A Singapore biotech company announced Thursday that it has produced and stored four new clinically compliant human embryonic stem cell (hESC) lines, and that another four lines should be stored within the next four to five weeks.
ES Cell International (ESI) believes it is the first in the world to create these cell lines under the strict cGMP, or current Good Manufacturing Practice, standards, but that claim has yet to be verified. All of the lines will be made available to academic researchers through A*STAR Singapore Stem Cell Consortium, according to the company.
The SSCC Stem Cell Bank will be responsible for distributing the cells around the end of this year for a “modest cost without IP reach-through,” according to Alan Colman, chief executive of ESI.
ESI expects this development to facilitate laboratory research while allowing users the option of later securing clinically compliant versions of exactly the same cell lines they are using for research.
“We are very excited about this development, which has tremendous implications for the research with hESCs as a source of new cell therapies for the future,” Colman said.
“We hope the take-up rate of the research-grade material will be high, as researchers should be encouraged by the prospect of a simpler transition of hESC-based cell therapy applications from the laboratory to the clinic,” he added.
Effects of President’s Veto
The announcement comes shortly after President Bush vetoed the Stem Cell Research Enhancement Act, which would allow the use of U.S. federal funds to study human embryonic stem cell lines.
Vetoing that act means that making or researching those cell lines in the United States using federal money is illegal, explained Heather Rooke, a spokesperson for the International Society of Stem Cell Research (ISSCR).
“This makes it very difficult in a lab situation to study them because you have to separate everything — that’s logistically really [difficult]. So people are going back and using very old cells,” Rooke told TechNewsWorld. “ESI wants people to study their cell lines so they become increasingly valuable as potential therapy.”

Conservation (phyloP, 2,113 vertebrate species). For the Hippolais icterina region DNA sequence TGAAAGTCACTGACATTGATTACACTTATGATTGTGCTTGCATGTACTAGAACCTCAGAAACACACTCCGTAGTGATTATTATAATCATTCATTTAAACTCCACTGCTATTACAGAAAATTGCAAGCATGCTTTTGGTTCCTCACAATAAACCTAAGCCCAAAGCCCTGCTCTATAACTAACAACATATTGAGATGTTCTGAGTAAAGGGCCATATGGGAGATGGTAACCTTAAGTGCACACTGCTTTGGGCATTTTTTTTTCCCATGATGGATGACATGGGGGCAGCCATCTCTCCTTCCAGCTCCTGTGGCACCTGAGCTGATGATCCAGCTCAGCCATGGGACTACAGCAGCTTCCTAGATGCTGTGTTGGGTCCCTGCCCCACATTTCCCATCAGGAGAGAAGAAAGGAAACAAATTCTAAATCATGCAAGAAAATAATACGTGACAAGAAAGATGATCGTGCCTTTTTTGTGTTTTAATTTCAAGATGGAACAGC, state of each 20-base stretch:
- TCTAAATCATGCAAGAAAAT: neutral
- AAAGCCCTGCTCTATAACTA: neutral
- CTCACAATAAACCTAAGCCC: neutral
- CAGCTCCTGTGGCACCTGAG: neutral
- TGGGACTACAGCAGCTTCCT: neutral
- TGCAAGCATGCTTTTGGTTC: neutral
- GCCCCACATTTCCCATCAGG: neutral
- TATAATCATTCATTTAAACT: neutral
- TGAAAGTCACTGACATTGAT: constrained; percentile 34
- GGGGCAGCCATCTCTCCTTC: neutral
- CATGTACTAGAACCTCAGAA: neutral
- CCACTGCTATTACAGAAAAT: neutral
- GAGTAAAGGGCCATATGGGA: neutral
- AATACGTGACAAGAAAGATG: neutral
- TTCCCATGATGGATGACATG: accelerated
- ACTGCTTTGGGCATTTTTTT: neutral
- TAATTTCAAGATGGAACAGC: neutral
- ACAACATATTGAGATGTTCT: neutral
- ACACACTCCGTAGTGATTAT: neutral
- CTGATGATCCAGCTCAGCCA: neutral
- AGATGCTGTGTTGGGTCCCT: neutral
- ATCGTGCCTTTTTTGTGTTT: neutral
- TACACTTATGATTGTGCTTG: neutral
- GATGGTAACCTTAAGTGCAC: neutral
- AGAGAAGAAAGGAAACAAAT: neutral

The ISSCR strongly supports the Stem Cell Research Enhancement Act and believes it will accelerate research dedicated to finding better therapies for patients suffering from a wide variety of diseases.
Which Came First?
Most existing hESC lines were derived using mouse feeder cells and do not meet the strict cGMP standards. ESI claims that its new cells “incorporated the use of cGMP-qualified human adult feeder cells that are also currently being used for therapeutic purposes in the U.S.” In other words, animal cells were not used, and they are therefore safe for clinical use in humans.
Published reports indicate that California-based Geron also claims to have purified its cell lines to pass regulatory requirements, but it seems as though Geron has cleaned up the cells, whereas ESI derived cell lines under these standards. Time alone will tell which company came first.
“That’s a natural part of progress,” Rooke said. Even with aspirin, development may have begun in a university lab somewhere, but it takes a while to get to the point that it is so pure and clean it could be sold in the market, she noted.
Overall, the standards are necessary, and this announcement shows significant progress, Rooke declared. Still, it is important to remember that it will be a long time before these cells will be approved for insertion in the human body or therapeutic use. “It’s not like this is a breakthrough where this will be a cure tomorrow,” she said, “but it’s a technological step forward.”
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